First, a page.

Mental Capacity Case

A Hospital Trust v CP

Henke J


This case concerned the obstetric treatment of CP, a 30 year old woman with a diagnosis of schizophrenia who was detained pursuant to s.3 MHA 1983 The acute Trust sought declarations and orders allowing it to provide a planned caesarean section to CP.  

The capacity evidence (as is commonly the case in such cases) was provided jointly by CP’s Responsible Clinician under the MHA (employed by the Mental Health Trust) and a clinician from the Acute Trust. It appears from the judgment that this issue was not the subject of challenge.

The best interests evidence appears to have been tested by the Official Solicitor (albeit there was by the conclusion of the hearing, no disagreement between the parties). In carrying out the best interests evaluation, the Court factored in the evidence of CP’s parents that she “is not good at handling pain and would find a natural delivery a very difficult experience. According to them, she becomes distressed when she has a headache,” together with their evidence that she  “would be unlikely to be able to cope with a normal labour of 12-16 hours duration” and that CP would find that traumatic.  The Court accepted that if CP were to have a vaginal delivery there was a real likelihood that medical intervention would be required in crisis and that CP would need to be restrained. This, the judge considered, would be likely to impact negatively on her mental health. Henke J factored in both CP’s previously expressed wish for a vaginal delivery and her views as expressed to the Court, that she wanted a caesarean section. The Court concluded that the proposed planned caesarean section was in CP’s best interests. 

Henke J also considered, separately, what form of anaesthetic should be used – spinal block or general anaesthetic, concluding on the facts before her a spinal block was in CP’s best interests.  


There are three aspects of this case that make it worthy of comment. 

The first is the fact that (increasingly rarely), the Trust’s obstetric plan was to move straight to a caesarean section. There were sound reasons for this, not least as set out above, that is what CP herself wanted (or at least that was the case by the time the matter was before the court). However, it is more common to see care plans that provide for vaginal delivery to be tried first, with authority to provide a caesarean section as a last resort.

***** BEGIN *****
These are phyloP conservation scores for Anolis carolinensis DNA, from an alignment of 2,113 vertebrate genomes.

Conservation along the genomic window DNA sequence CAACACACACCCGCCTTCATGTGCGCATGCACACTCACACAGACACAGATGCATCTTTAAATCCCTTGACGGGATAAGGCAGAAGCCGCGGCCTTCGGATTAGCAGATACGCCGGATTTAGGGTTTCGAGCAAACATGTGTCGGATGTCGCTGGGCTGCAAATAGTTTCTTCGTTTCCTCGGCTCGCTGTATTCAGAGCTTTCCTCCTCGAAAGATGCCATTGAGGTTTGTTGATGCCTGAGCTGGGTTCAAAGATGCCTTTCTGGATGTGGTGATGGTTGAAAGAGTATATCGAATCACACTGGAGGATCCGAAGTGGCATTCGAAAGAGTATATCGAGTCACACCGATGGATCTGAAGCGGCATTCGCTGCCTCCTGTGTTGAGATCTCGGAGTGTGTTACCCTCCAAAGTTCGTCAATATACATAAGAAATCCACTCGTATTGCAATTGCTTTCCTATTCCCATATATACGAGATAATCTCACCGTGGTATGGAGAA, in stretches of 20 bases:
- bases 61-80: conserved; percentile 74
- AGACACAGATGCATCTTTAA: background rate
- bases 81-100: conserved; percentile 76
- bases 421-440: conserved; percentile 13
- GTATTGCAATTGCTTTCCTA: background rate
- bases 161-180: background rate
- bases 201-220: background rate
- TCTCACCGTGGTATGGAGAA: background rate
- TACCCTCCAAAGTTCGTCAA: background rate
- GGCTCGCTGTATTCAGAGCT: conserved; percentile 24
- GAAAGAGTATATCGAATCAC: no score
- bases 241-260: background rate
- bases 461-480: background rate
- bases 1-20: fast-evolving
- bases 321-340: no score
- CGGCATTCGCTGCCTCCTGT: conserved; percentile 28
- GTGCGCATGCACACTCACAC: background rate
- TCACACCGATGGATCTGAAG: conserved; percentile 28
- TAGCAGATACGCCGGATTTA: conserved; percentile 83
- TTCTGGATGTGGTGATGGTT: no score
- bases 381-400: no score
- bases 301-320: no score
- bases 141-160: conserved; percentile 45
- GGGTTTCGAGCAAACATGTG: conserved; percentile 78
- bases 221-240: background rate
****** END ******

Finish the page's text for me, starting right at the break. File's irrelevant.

The second is that, reflecting the evidence before the court, there was a rather clearer recognition in the judgment than in some others that vaginal delivery “has the best clinical outcome for a medically low risk of primigravida. Recovery time is quicker than after a caesarean, there is no uterine or abdominal scar, there are less use of lines and thus less likelihood of wounds and infections” (paragraph 59). 

The third aspect is the decision by Henke J not to join CP’s parents as parties to the application. Henke J considered COPR 2017 9.13(2) which provides: “The Court may order a person to be joined as a party if it considers that it is desirable to do so for the purpose of dealing with the application.”  At paragraph 22, Henke J observed that “[d]esirability in this context means that their joinder would enable the court to better deal with the substantive application.”  In circumstances where the parents themselves stated that they simply wanted to observe the proceedings, where their views (in particular about CP’s inability to deal with pain), had been taken on board by the Trust witnesses and reflected in the Trust’s evidence and decision making, and where the parents agreed with the application,  had not filed any witness evidence, or sought to cross examine any of the witnesses, Henke J held that joinder would not enable the court to better deal with the substantive application. Part of the Henke J’s reasoning for not joining the parents also included (i) that CP herself did not want them joined as parties, and (ii) the fractured nature of the relationship between CP and her parents. We can quite see why these factors were in Henke J’s mind, and it is clear that she did not fall into error and consider the question of joinder to be a best interests decision as opposed to a case management decision.  The views of P have been taken into account in deciding whether to remove a person as a party (see London Borough of Southwark v P & Ors [2021] EWCOP 46 at paragraph 42) this is the first reported case we are aware of where they have been taken into account in deciding not to join someone.